Valleyfest Director Peggy Doering was having a hard time staying in her seat during last Tuesday’s City Council meeting.
In the minutes before the council voted on a second round of lodging tax disbursements – Valleyfest had been snubbed during the initial round for 2012 last fall – Doering could be seen moving from seat to seat and conferring with city Finance Director Mark Calhoun.
But even though she didn’t get her hoped-for $50,000, Doering still raised her arms in victory after the council agreed to give her late-summer three-day community festival a substantial award of $30,000.
“I’m thrilled,” Doering said clapping her hands after the council voted 7-0 to grant the award. She said the money would be used for advertising efforts in order to entice sponsors for the September event. “You don’t get sponsors if you don’t advertise.”
Amounts of $1,100 went to the Spokane Valley Heritage Museum, $251,720 to the Spokane Regional Convention and Visitors Bureau and $25,900 to the Spokane County Fair and Expo Center.
Valleyfest failed to gain council support last fall for lodging tax dollars – a 2-percent tax generated from overnight stays in local hotels and motels – for the first time since Spokane Valley became a city. The controversial decision centered around the idea of whether or not Valleyfest organizers could prove whether or not the event actually generated out-of-area tourists.
In February, the Lodging Tax Advisory Committee met again for a second round of funding. Only two of the five committee members – Doering and City Council Member Brenda Grassel – voted to give any funding to Valleyfest. Doering sought at least $36,000, while Grassel suggested $15,000.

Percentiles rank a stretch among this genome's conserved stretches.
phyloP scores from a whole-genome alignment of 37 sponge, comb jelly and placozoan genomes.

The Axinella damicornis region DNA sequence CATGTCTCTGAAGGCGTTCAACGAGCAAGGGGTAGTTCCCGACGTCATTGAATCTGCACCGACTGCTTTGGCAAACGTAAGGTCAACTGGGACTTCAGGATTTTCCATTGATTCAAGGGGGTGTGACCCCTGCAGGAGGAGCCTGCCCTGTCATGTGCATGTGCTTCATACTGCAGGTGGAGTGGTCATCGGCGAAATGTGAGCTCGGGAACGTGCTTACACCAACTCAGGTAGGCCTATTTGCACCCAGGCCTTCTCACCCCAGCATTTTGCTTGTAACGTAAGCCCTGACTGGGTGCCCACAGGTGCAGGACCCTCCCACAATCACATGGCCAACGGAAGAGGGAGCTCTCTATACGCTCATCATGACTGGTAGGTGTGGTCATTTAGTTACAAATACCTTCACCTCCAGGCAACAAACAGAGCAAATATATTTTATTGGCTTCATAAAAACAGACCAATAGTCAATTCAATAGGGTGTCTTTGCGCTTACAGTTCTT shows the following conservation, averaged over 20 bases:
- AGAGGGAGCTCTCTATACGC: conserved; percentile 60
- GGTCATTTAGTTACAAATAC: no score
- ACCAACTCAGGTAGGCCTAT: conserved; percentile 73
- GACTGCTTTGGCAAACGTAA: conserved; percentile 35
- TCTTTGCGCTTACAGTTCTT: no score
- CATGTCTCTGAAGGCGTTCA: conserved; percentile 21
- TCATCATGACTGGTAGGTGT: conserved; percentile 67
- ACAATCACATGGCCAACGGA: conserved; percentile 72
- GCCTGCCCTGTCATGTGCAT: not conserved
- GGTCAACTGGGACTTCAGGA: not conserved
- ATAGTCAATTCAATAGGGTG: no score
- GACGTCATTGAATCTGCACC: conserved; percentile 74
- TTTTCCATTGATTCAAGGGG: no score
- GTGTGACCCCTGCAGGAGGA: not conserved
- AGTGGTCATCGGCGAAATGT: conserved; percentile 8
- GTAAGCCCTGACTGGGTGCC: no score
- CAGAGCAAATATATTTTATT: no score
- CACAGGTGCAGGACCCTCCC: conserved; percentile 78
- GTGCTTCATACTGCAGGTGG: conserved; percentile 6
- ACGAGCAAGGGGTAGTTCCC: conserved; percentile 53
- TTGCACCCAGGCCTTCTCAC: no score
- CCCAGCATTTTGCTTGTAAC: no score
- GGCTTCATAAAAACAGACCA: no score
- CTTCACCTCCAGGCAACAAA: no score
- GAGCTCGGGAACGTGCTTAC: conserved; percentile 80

Deputy Mayor Gary Schimmels initially suggested an average of all of the committee members’ suggestions, which would have given Valleyfest $10,200.
DeeDee Loberg – a Valleyfest volunteer and former candidate for City Council – suggested a greater amount be given.
“I encourage you to look closer at Valleyfest,” she said, saying the event could use the money to live up to “its full potential.”
Sally Jackson – a longtime community activist who has led previous campaigns to disincorporate the city of Spokane Valley – said the “Valley of my childhood no longer exists.”
However, she added, Valleyfest is a reminder of those days gone by and the original Hearts of Gold festival.
“I think it’s really important to the community,” Jackson said. “I think it’s something that really does encourage people to visit the Valley.”
That brought about a flurry of amended motions and discussion before the council arrived at its final allocation amounts.
Council Member Arne Woodard reminded the council that the city had already granted Valleyfest $19,000 in a previous round of city funding for economic-development efforts.
“It would be nice if it were mentioned that other money has been allocated,” Woodard said.
Mayor Tom Towey suggested giving Valleyfest $25,000 and dropping the CVB allocation to $243,000. That’s when Council Member Dean Grafos suggested the $30,000 amount for Valleyfest.
Council Member Chuck Hafner agreed with that suggestion.
“I feel Valleyfest has its place,” he said.
Council Member Ben Wick, a previous member of the Spokane County Fair, advocated bumping up the Fair request an additional $5,000 “as a compromise” and was supported.
One group that didn’t receive any funding was the Spokane Valley Arts Council, which requested $50,000 for a statue that could be placed on city property at Sprague and Thierman. However, the state auditor’s office advised that the city would need to demonstrate how the statue would generate tourism dollars.
“I think the statue would be an ineligible use for the tax money,” Calhoun told the council.
The council will adjust its budget to accommodate the $308,720 allocated Tuesday.
In other news, no members of the public spoke either for or against a new ordinance that would do away with the permitting process that allows fund-raising efforts to occur in busy intersections, most famously utilized by firefighters for the “Fill the Boot” campaign for the Muscular Dystrophy Association.
The council approved the first reading of the new ordinance unanimously. A second and final reading is scheduled for April 10.
There will be no council meeting next Tuesday, April 3.